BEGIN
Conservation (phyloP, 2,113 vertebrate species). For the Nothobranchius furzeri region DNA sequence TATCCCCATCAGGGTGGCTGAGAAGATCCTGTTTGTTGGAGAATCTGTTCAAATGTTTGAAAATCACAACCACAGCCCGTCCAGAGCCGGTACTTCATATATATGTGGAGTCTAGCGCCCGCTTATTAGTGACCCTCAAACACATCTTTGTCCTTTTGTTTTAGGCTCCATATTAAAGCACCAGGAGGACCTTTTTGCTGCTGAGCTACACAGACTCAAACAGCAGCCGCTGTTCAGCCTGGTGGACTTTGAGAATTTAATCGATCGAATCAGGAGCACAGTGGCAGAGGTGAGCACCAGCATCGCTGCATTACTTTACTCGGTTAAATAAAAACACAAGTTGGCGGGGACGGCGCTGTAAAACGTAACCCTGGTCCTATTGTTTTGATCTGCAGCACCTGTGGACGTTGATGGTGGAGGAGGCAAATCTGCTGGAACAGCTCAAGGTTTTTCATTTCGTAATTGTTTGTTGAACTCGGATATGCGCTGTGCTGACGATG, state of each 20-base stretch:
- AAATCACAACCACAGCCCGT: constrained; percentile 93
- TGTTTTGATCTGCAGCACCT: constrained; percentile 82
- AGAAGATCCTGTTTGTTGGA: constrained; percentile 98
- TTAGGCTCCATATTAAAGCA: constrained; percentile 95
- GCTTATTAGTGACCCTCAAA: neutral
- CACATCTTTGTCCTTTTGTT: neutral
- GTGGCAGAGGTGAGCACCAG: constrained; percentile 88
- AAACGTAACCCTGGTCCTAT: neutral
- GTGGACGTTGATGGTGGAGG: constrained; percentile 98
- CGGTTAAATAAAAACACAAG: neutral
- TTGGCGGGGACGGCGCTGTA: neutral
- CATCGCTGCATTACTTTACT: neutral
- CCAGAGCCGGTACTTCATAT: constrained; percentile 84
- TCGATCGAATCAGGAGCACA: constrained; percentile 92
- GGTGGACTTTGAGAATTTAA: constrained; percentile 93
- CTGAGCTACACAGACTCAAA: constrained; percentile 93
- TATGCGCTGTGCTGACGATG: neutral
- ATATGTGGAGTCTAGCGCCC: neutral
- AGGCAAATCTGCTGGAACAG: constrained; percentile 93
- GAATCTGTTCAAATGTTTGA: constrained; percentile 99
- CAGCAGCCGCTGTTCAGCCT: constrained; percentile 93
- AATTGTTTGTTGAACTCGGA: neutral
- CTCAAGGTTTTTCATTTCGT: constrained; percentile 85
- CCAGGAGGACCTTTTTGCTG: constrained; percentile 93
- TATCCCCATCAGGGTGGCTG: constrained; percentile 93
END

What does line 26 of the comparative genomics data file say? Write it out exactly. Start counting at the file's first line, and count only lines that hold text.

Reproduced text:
- TATCCCCATCAGGGTGGCTG: constrained; percentile 93